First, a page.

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The Coastal Ocean Processes (CoOP) Effort.

One definition for "coastal ocean" is the region extending from the beaches out across the continental shelf, slope, and rise. Using this definition, the offshore edge would often be near that of the purely politically defined Exclusive Economic Zone or EEZ (see Oceanus, Winter 1992/93, page 7). There is, however, a true scientific cohesiveness to the essentially geological definition above. For example, current patterns over the continental shelf and slope tend to be distinctly different from those of the open ocean, and the consequent shelf physical processes make this region the most biologically productive area of the world's ocean. One economic consequence of this productivity is that 75 percent of the world's fish catch comes from coastal waters--but the importance of the coastal ocean does not end here. The coastal ocean absorbs most of the impact that land-based activities have on the ocean, including river outflow and wind transport of particles and chemicals into the sea. These effects make the coastal ocean important scientifically and economically.

From a scientist's standpoint, studying coastal problems requires an interdisciplinary approach. A practical example illustrates this point. The Minerals Management Service is responsible for estimating risks associated with drilling for petroleum in US coastal waters. Making such an assessment requires:

* Engineering information--would a spill be likely to occur, given that certain procedures were used?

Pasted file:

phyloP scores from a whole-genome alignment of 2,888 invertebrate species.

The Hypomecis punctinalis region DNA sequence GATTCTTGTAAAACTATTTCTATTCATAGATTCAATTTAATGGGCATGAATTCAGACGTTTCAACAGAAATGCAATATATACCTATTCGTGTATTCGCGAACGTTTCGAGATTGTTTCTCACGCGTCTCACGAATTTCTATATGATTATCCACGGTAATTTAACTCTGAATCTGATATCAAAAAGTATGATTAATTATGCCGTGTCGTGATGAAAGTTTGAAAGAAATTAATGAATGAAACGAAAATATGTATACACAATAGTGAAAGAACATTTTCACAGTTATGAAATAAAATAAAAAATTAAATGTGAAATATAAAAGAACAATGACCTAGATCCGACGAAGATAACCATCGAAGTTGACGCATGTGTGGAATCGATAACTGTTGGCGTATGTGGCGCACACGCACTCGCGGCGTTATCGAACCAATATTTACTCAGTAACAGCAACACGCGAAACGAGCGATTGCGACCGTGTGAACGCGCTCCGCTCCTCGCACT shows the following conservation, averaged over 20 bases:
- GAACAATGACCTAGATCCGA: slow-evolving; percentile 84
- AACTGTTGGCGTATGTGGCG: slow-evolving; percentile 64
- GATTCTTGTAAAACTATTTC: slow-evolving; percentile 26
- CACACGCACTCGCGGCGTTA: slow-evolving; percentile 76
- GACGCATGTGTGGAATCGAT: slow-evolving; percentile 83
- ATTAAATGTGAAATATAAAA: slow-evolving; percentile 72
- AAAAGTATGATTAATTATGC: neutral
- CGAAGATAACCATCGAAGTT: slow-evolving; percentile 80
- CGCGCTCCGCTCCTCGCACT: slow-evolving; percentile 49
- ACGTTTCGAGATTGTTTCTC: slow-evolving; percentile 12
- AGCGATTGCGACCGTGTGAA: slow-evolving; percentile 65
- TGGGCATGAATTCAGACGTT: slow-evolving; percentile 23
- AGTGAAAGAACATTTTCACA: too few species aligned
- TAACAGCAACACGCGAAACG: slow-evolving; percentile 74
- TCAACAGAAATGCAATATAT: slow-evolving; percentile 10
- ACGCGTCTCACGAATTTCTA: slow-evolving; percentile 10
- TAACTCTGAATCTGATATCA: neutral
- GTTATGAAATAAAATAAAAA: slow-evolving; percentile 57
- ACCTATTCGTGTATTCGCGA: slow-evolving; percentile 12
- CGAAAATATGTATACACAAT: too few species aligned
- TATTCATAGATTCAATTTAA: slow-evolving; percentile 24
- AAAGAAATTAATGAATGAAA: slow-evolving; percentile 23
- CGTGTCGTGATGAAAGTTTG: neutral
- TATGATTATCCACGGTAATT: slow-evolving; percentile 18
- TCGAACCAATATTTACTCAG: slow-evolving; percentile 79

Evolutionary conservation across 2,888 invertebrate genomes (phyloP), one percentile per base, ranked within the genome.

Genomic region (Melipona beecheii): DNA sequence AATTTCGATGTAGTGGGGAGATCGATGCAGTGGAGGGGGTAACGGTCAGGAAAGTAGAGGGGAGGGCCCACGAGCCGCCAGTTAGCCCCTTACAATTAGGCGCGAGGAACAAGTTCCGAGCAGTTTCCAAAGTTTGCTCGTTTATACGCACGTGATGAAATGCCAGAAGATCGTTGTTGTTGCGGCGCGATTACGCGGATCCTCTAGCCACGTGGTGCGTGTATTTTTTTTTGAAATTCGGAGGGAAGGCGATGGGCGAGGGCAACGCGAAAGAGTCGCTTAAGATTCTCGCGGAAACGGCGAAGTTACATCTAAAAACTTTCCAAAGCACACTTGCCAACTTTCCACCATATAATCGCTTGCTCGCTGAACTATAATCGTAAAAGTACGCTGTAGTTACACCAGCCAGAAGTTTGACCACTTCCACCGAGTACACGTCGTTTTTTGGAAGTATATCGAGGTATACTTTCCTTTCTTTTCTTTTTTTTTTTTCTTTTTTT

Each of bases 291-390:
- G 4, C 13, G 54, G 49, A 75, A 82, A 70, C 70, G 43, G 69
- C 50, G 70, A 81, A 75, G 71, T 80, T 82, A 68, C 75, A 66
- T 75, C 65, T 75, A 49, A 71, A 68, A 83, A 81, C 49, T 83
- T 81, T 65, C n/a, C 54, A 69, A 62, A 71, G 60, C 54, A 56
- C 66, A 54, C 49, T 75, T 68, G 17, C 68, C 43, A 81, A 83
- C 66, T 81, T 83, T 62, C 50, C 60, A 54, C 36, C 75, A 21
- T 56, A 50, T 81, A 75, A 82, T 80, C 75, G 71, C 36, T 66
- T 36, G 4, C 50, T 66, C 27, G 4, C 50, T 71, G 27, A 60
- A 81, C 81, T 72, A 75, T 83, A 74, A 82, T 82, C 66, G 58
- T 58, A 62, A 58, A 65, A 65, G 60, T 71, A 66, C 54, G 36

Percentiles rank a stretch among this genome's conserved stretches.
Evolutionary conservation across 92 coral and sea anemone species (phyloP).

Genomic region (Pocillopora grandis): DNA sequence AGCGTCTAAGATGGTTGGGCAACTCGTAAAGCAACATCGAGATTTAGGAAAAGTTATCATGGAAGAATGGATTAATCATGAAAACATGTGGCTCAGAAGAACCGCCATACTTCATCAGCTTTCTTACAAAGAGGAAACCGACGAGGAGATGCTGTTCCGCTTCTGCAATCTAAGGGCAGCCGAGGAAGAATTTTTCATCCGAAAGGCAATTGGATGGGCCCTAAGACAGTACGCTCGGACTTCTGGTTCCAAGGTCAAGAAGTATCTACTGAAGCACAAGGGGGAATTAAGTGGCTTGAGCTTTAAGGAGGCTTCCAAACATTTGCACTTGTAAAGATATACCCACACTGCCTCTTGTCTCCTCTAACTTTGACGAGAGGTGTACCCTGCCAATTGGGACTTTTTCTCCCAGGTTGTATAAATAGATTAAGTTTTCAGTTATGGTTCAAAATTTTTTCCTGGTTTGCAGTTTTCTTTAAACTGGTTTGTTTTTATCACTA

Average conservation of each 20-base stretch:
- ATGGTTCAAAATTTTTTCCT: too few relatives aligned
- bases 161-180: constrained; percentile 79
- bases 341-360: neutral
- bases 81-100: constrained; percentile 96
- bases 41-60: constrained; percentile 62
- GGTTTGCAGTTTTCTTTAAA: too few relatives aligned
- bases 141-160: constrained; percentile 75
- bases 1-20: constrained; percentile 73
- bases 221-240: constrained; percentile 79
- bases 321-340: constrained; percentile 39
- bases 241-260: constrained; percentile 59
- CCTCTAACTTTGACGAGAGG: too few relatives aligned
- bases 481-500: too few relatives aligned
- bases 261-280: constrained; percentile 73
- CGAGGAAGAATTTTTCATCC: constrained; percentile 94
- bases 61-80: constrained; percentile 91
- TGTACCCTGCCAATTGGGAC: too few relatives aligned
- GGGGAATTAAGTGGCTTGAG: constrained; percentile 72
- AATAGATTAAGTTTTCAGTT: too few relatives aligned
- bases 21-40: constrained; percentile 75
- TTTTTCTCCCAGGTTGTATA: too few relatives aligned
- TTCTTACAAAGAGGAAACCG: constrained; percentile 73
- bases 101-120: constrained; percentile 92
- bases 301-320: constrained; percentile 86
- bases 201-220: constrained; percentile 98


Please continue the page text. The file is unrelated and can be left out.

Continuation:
* Meteorology and physical oceanography--where would the oil go, once spilled?

* Chemical oceanography--how would the oil change with time as it was exposed to the atmosphere and ocean?

* Biological oceanography--what would an oil spill do to living things? and

* Geological oceanography--what would happen to the pollutant once components of it settled to the bottom?

Likewise, many problems of a more strictly scientific character, such as understanding the biological productivity of Georges Bank, require similar combinations of oceanographic disciplines. The coastal ocean exhibits considerable spatial and temporal variability, making most processes dependent in some way on currents. Scientists are finding more and more that they cannot carry out research in the coastal ocean without involving several, if not all, of the ocean disciplines.

A truly interdisciplinary approach involves organizational complexities, and these have sometimes tended to encourage oceanographers to tackle issues using a one-discipline approach. While this is often sensible, in the end we need to face and resolve the interdisciplinary issues. Two things need to be achieved. First comes coordination, both among scientists and among funding agencies. Coordination among scientists is needed to define and prioritize the problems at hand, as well as to perform the actual multi-investigator research. Coordination among funding and other agencies is required to make optimal use of resources while allowing agencies that have particular goals to accomplish them. Second comes money. Interdisciplinary research, because it involves many investigators and considerable facilities (such as ships), is more expensive than traditional single-investigator science. Getting the money needed for the job requires making a strong case to the funding agencies as well as to the broader scientific community that must be convinced of the value of the proposed research.

Coastal Ocean Processes (CoOP) was organized in early 1990 to address the organizational complexities tied to the well-recognized need for interdisciplinary research in the coastal ocean. After some deliberation, the CoOP leaders defined the general goal to be